Relevant mostly to OS X admins
When I get a new Mac in the office, it goes directly to my no-imaging workflow: NetBoot it to DeployStudio, and run my 10.8 Out Of Box workflow, which names the machine, binds to AD, runs configuration scripts, installs software, and even installs software that installs more software- Munki. I’ve got this workflow down, and I’ve run it dozens and dozens of times.
But yesterday was different: I took a 15″ retina (refub, like most we get) out of the box, NetBooted to DS, ran the workflow, and ran out for an errand, thinking my automated steps would be working in my absence. When I returned, I first noticed the login screen wasn’t right for a machine that had local accounts made, but was waiting for me to properly categorize it in Profile Manager. I tried the administrator account that should work, but it was instantly rejected. Reboot didn’t change things.
I ran the Out Of Box workflow again, this time watching it. After doing all the expected copying and a reboot, it never went into ds_finalize- it just skipped straight to loginwindow. I inquired in the ever-useful ##osx-server channel on IRC if anybody had experienced this, and Rich Trouton suggested starting over, via Internet Recovery reinstall. I did that, got the same results on the initial DS run.
After that, I took out the even more nuclear option: boot from recovery partition, use Disk Utility to erase the main volume, Internet Recovery, then run my Out Of Box DS workflow: success.
During my analysis of the failed runs, I found that only one of the LaunchDaemons was being made, along with just one of the scripts they call. I don’t have an understanding why it worked out this way, but know that a full nuke (not just reinstall) was the only fix I found. I’d be willing to dig more, but of course, the setup was for a new hire starting the next day…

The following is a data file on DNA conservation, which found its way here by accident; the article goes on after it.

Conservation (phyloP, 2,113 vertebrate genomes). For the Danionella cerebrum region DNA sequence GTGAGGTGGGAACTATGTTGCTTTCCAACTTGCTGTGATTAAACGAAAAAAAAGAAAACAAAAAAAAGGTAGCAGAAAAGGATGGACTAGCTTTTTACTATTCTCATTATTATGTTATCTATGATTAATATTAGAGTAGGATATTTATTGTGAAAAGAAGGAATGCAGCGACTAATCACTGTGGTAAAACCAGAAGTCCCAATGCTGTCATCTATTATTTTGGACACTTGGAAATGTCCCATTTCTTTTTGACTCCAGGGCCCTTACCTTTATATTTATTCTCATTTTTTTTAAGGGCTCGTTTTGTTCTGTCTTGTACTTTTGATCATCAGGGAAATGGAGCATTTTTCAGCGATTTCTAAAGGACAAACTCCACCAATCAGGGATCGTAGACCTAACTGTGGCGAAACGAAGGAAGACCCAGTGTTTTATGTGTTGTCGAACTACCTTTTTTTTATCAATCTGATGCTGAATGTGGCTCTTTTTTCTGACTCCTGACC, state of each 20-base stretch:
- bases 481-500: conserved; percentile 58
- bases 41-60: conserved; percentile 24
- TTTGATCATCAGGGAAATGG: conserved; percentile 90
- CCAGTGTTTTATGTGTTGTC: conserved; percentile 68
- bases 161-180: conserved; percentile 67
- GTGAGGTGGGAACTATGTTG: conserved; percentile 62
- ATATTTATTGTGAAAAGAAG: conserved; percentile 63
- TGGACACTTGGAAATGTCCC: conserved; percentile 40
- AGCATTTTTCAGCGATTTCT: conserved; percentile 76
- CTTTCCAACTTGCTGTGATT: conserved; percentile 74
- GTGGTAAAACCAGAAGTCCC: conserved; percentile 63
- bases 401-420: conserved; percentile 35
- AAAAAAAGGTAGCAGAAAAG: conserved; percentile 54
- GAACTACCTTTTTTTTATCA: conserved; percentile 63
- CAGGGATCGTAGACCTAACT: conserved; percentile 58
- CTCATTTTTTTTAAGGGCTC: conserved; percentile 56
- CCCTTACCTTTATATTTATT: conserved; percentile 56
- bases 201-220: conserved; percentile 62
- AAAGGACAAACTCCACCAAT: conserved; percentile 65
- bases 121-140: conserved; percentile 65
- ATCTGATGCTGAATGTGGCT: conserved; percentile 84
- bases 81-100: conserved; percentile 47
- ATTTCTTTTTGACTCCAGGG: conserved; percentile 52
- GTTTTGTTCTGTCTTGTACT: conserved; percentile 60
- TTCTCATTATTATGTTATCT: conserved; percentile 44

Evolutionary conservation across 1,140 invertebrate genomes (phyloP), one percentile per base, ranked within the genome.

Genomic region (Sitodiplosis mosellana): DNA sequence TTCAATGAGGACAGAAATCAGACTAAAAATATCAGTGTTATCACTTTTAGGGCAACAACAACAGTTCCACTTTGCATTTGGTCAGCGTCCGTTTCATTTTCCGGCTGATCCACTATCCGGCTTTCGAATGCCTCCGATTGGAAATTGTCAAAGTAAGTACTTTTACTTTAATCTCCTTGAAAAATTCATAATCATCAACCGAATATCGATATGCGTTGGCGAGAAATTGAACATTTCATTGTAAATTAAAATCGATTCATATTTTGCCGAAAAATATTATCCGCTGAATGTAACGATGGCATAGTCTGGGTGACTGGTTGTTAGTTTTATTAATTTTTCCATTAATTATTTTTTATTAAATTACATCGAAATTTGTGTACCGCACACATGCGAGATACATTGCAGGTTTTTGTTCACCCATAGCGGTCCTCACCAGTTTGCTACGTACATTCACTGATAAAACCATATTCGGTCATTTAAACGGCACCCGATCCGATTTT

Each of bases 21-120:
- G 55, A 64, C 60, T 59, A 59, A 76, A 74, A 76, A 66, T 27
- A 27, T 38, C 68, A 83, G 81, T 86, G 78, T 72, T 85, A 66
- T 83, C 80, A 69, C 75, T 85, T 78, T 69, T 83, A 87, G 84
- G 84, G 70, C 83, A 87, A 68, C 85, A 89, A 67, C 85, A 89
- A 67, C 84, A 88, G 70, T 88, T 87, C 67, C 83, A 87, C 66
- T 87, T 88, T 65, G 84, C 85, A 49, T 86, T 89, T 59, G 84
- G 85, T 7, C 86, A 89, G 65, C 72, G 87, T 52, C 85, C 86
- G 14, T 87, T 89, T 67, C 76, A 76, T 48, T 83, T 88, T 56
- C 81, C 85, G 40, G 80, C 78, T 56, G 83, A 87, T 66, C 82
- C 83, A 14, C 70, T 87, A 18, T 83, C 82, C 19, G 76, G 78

EDIT: I returned to use DS the next day on a different machine, and found the same errors- ds_finalize was never kicking in. I ended up discussing the experience in the DeployStudio forums, and found that the DS folks has been aware of it, and had released an update, without upping the version number. That update fixed things.
One of the projects I’m starting in early 2013 is to get all of the OS X machines I manage at work on Mountain Lion. In my upgrade testing, I found that a machine upgraded from 10.6 would not properly run the NetExtender VPN client from SonicWall- on first use, a user would get interrupted with this alert in a log window:
01/28/2013 12:55:00.545 [general fatal 508] FATAL: You don't have permission to read/execute '/etc/ppp/peers' 01/28/2013 12:55:00.546 [general error 508] pppd permissions are invalid 01/28/2013 12:55:00.554 [gui info 508] Failed to connect - check log for details
I can’t expect my users to tweak permissions on /etc/ppp/peers, and through previous upgrades, I’d also become aware that the NetExtender releases through 6.0.726 have DNS issues under Mountain Lion, so I also I needed to both upgrade, and tweak ppp permissions.
At first, the upgrade side would look simple, NetExtender installer provides an app to drop into /Applications. But if one only does that, they get this dialog on first launch:
That’s not going to fly for my non-admin users (nor should I expect my admins to do this), so I turned to JAMF’s Composer to repackage. The process was pretty simple- I copied the latest NetExtender .dmg and Composer to a basic OS X build, which had never had NetExtender installed. I copied NetExtender to the Applications folder, then started Composer, selecting a new Snapshot, by monitoring file system changes.
After starting up the monitoring, I started up NetExtender, provided the expected authentication, let it connect, and then ended the Composer capture. The capture then only needed a little tweaking to omit the changes to my home directory that had been noted, and created via Build as PKG.
#!/bin/sh chmod u+s /usr/sbin/pppd exit 0
My 10.6 to 10.8 upgrades are running a number of steps via a second DeployStudio workflow, done after the install, as we’re changing machine naming and AD bind conventions, doing a Profile Manager enrollment, and many other steps. To force a reinstall of NetExtender, I added a DS “generic” workflow step that includes rm -r /Applications/NetExtender.app, and touch /Users/Shared/ .com.googlecode.munki.checkandinstallatstartup file, forcing Munki to see that NetExtender is absent, and run the installer again to adjust the permissions.